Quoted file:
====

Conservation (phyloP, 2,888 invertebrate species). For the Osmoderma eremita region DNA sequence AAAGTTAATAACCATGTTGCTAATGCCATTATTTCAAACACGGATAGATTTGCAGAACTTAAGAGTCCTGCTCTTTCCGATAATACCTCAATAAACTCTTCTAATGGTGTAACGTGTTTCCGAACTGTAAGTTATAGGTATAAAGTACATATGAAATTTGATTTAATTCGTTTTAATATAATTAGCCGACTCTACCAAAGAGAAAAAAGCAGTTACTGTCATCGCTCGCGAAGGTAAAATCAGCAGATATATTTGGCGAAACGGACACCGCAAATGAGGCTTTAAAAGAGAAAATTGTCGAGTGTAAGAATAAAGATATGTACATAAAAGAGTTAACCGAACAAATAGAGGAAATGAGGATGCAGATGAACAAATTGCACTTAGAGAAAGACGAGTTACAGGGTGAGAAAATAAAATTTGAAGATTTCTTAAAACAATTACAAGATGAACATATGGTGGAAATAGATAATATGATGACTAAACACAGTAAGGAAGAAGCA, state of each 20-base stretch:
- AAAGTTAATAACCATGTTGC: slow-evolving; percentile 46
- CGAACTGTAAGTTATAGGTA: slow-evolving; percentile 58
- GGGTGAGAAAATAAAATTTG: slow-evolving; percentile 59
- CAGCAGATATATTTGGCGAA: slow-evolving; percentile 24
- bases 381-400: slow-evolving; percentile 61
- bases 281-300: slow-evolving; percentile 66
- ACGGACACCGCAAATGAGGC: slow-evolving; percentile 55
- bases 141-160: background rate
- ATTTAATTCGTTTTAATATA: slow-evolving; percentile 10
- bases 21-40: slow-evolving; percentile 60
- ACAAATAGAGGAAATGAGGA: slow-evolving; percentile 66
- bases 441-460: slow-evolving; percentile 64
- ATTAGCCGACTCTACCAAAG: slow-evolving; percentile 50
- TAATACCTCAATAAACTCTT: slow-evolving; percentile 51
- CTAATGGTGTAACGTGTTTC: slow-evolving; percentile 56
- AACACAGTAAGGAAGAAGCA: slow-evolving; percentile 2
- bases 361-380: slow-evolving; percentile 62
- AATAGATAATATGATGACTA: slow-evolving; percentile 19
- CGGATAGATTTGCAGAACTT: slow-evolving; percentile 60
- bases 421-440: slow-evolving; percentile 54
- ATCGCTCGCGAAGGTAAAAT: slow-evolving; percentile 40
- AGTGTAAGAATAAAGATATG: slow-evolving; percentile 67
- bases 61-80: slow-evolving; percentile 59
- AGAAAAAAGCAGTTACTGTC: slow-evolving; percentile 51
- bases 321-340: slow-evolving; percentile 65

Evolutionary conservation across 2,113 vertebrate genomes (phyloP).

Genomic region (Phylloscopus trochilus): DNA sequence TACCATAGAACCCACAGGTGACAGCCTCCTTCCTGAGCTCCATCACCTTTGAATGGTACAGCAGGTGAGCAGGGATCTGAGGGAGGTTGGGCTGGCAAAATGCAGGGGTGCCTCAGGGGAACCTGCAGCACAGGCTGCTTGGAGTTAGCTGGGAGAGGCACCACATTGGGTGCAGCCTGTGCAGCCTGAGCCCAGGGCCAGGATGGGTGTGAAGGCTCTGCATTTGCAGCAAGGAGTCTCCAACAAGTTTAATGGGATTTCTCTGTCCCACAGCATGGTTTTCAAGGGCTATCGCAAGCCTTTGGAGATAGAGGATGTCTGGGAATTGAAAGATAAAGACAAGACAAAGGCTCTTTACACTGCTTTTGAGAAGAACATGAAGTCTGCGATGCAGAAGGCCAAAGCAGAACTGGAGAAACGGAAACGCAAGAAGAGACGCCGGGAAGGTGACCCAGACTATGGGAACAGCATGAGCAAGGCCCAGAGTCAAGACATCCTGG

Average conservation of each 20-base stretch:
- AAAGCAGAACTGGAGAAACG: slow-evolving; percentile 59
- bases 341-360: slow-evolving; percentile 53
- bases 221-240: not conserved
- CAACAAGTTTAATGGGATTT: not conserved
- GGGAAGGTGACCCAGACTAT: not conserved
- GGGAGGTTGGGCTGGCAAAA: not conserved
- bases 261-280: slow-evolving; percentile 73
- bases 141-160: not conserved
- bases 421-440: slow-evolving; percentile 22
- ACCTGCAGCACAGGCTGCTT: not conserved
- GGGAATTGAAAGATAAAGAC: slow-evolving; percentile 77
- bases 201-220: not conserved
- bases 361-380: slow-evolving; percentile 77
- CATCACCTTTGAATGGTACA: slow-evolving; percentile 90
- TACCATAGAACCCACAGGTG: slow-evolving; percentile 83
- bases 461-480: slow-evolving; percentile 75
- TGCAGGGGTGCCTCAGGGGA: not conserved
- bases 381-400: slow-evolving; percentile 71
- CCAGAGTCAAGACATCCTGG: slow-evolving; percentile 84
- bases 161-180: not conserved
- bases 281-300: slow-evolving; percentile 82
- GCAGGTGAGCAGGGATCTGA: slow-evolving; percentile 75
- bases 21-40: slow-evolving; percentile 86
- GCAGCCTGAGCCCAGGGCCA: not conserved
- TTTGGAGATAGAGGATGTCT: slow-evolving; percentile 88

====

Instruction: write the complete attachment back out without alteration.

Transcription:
Conservation (phyloP, 2,888 invertebrate species). For the Osmoderma eremita region DNA sequence AAAGTTAATAACCATGTTGCTAATGCCATTATTTCAAACACGGATAGATTTGCAGAACTTAAGAGTCCTGCTCTTTCCGATAATACCTCAATAAACTCTTCTAATGGTGTAACGTGTTTCCGAACTGTAAGTTATAGGTATAAAGTACATATGAAATTTGATTTAATTCGTTTTAATATAATTAGCCGACTCTACCAAAGAGAAAAAAGCAGTTACTGTCATCGCTCGCGAAGGTAAAATCAGCAGATATATTTGGCGAAACGGACACCGCAAATGAGGCTTTAAAAGAGAAAATTGTCGAGTGTAAGAATAAAGATATGTACATAAAAGAGTTAACCGAACAAATAGAGGAAATGAGGATGCAGATGAACAAATTGCACTTAGAGAAAGACGAGTTACAGGGTGAGAAAATAAAATTTGAAGATTTCTTAAAACAATTACAAGATGAACATATGGTGGAAATAGATAATATGATGACTAAACACAGTAAGGAAGAAGCA, state of each 20-base stretch:
- AAAGTTAATAACCATGTTGC: slow-evolving; percentile 46
- CGAACTGTAAGTTATAGGTA: slow-evolving; percentile 58
- GGGTGAGAAAATAAAATTTG: slow-evolving; percentile 59
- CAGCAGATATATTTGGCGAA: slow-evolving; percentile 24
- bases 381-400: slow-evolving; percentile 61
- bases 281-300: slow-evolving; percentile 66
- ACGGACACCGCAAATGAGGC: slow-evolving; percentile 55
- bases 141-160: background rate
- ATTTAATTCGTTTTAATATA: slow-evolving; percentile 10
- bases 21-40: slow-evolving; percentile 60
- ACAAATAGAGGAAATGAGGA: slow-evolving; percentile 66
- bases 441-460: slow-evolving; percentile 64
- ATTAGCCGACTCTACCAAAG: slow-evolving; percentile 50
- TAATACCTCAATAAACTCTT: slow-evolving; percentile 51
- CTAATGGTGTAACGTGTTTC: slow-evolving; percentile 56
- AACACAGTAAGGAAGAAGCA: slow-evolving; percentile 2
- bases 361-380: slow-evolving; percentile 62
- AATAGATAATATGATGACTA: slow-evolving; percentile 19
- CGGATAGATTTGCAGAACTT: slow-evolving; percentile 60
- bases 421-440: slow-evolving; percentile 54
- ATCGCTCGCGAAGGTAAAAT: slow-evolving; percentile 40
- AGTGTAAGAATAAAGATATG: slow-evolving; percentile 67
- bases 61-80: slow-evolving; percentile 59
- AGAAAAAAGCAGTTACTGTC: slow-evolving; percentile 51
- bases 321-340: slow-evolving; percentile 65

Evolutionary conservation across 2,113 vertebrate genomes (phyloP).

Genomic region (Phylloscopus trochilus): DNA sequence TACCATAGAACCCACAGGTGACAGCCTCCTTCCTGAGCTCCATCACCTTTGAATGGTACAGCAGGTGAGCAGGGATCTGAGGGAGGTTGGGCTGGCAAAATGCAGGGGTGCCTCAGGGGAACCTGCAGCACAGGCTGCTTGGAGTTAGCTGGGAGAGGCACCACATTGGGTGCAGCCTGTGCAGCCTGAGCCCAGGGCCAGGATGGGTGTGAAGGCTCTGCATTTGCAGCAAGGAGTCTCCAACAAGTTTAATGGGATTTCTCTGTCCCACAGCATGGTTTTCAAGGGCTATCGCAAGCCTTTGGAGATAGAGGATGTCTGGGAATTGAAAGATAAAGACAAGACAAAGGCTCTTTACACTGCTTTTGAGAAGAACATGAAGTCTGCGATGCAGAAGGCCAAAGCAGAACTGGAGAAACGGAAACGCAAGAAGAGACGCCGGGAAGGTGACCCAGACTATGGGAACAGCATGAGCAAGGCCCAGAGTCAAGACATCCTGG

Average conservation of each 20-base stretch:
- AAAGCAGAACTGGAGAAACG: slow-evolving; percentile 59
- bases 341-360: slow-evolving; percentile 53
- bases 221-240: not conserved
- CAACAAGTTTAATGGGATTT: not conserved
- GGGAAGGTGACCCAGACTAT: not conserved
- GGGAGGTTGGGCTGGCAAAA: not conserved
- bases 261-280: slow-evolving; percentile 73
- bases 141-160: not conserved
- bases 421-440: slow-evolving; percentile 22
- ACCTGCAGCACAGGCTGCTT: not conserved
- GGGAATTGAAAGATAAAGAC: slow-evolving; percentile 77
- bases 201-220: not conserved
- bases 361-380: slow-evolving; percentile 77
- CATCACCTTTGAATGGTACA: slow-evolving; percentile 90
- TACCATAGAACCCACAGGTG: slow-evolving; percentile 83
- bases 461-480: slow-evolving; percentile 75
- TGCAGGGGTGCCTCAGGGGA: not conserved
- bases 381-400: slow-evolving; percentile 71
- CCAGAGTCAAGACATCCTGG: slow-evolving; percentile 84
- bases 161-180: not conserved
- bases 281-300: slow-evolving; percentile 82
- GCAGGTGAGCAGGGATCTGA: slow-evolving; percentile 75
- bases 21-40: slow-evolving; percentile 86
- GCAGCCTGAGCCCAGGGCCA: not conserved
- TTTGGAGATAGAGGATGTCT: slow-evolving; percentile 88